Facts about the Child Tax Credit
The Child Tax Credit is an important tax credit that may save you up to $1,000 for each eligible qualifying child. Be sure you qualify before you claim it. Here are five useful facts from the IRS on the Child Tax Credit:
- Qualifications. For the Child Tax Credit, a qualifying child must pass several tests:
- Age. The child must have been under age 17 at the end of 2015.
- Relationship. The child must be your son, daughter, stepchild, foster child, brother, sister, stepbrother, stepsister, half brother, or half sister. The child may be a descendant of any of these individuals. A qualifying child could also include your grandchild, niece or nephew. You would always treat an adopted child as your own child. An adopted child includes a child lawfully placed with you for legal adoption.
- Support. The child must have not provided more than half of their own support for the year.
- Dependent. The child must be a dependent that you claim on your federal tax return.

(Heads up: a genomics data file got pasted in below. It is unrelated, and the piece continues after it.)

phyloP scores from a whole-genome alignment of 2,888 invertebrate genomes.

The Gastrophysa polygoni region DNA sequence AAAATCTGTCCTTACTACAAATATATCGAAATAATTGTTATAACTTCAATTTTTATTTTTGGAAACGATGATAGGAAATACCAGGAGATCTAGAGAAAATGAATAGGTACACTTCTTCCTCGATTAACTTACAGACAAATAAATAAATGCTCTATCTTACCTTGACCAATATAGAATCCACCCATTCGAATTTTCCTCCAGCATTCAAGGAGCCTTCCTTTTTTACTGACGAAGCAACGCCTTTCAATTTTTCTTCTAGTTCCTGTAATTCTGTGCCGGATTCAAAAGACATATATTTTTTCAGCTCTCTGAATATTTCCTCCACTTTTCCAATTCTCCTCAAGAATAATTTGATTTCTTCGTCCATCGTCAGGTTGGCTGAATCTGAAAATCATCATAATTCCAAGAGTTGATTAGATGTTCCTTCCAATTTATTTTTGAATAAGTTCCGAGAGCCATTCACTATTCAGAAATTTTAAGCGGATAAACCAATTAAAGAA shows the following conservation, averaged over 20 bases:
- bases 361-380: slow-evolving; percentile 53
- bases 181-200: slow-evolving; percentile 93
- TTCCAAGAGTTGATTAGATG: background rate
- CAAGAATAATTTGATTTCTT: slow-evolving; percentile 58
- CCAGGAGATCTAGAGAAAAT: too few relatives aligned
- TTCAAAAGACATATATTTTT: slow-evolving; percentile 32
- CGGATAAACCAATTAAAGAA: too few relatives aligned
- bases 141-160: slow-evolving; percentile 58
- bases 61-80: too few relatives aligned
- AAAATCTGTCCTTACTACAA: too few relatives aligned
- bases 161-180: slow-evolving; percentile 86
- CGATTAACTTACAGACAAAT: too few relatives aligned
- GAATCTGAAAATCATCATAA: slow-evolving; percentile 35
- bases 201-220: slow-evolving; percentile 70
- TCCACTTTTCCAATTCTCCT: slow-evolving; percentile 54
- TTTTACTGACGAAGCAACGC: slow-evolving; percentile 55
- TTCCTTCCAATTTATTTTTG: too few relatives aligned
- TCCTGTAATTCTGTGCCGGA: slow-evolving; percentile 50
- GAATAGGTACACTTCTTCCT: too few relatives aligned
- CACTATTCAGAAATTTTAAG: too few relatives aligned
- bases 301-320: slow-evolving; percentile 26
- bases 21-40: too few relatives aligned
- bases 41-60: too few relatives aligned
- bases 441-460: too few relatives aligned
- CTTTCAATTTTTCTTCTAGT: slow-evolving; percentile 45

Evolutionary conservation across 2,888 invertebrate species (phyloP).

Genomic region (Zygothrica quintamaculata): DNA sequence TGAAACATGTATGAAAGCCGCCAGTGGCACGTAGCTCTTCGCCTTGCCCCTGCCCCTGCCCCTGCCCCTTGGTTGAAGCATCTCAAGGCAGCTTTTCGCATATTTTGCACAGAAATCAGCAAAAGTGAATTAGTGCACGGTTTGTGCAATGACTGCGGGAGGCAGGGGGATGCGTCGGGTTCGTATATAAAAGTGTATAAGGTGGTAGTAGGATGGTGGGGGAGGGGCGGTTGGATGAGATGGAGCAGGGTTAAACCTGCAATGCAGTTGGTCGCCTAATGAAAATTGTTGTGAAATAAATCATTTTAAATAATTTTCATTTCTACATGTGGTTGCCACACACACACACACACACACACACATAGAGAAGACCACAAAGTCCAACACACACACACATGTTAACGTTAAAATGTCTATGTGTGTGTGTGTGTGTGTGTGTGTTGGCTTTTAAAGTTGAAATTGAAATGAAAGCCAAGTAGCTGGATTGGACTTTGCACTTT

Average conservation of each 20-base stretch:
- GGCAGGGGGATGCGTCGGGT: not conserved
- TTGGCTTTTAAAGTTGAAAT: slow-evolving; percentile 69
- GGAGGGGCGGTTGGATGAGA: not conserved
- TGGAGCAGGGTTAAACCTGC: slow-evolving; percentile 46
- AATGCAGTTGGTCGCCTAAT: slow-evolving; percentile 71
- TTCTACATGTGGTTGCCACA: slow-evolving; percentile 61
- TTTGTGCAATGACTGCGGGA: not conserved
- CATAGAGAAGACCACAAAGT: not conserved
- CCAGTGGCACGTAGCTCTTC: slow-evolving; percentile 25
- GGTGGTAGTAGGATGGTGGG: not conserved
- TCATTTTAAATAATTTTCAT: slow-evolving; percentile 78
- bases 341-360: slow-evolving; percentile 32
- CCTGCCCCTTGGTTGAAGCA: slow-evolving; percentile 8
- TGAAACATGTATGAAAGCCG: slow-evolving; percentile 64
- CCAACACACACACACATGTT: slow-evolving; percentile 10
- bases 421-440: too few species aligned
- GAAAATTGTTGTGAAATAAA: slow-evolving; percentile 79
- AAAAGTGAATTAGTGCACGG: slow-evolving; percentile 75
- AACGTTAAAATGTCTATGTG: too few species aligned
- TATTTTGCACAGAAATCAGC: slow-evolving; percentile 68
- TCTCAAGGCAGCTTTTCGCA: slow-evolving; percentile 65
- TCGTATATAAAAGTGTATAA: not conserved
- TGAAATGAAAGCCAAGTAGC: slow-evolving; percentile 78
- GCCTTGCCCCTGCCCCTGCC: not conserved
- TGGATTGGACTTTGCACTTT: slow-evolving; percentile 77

- Joint return. The child cannot file a joint return for the year, unless the only reason they are filing is to claim a refund.
- Citizenship. The child must be a U.S. citizen, a U.S. national or a U.S. resident alien.
- Residence. In most cases, the child must have lived with you for more than half of 2015.
- Limitations. The Child Tax Credit is subject to income limitations. The limits may reduce or eliminate your credit depending on your filing status and income.
- Additional Child Tax Credit. If you qualify and get less than the full Child Tax Credit, you could receive a refund even if you owe no tax with the Additional Child Tax Credit.
- Schedule 8812. If you qualify to claim the Child Tax Credit, make sure to check if you must complete and attach Schedule 8812, Child Tax Credit, with your tax return. For example, if you claim a credit for a child with an Individual Taxpayer Identification Number, you must complete Part I of Schedule 8812. If you qualify to claim the Additional Child Tax Credit, you must complete and attach Schedule 8812. You can visit IRS.gov to view, download or print IRS tax forms anytime.
Information from IRS Tax Tip 2016-27 was used in this blog post.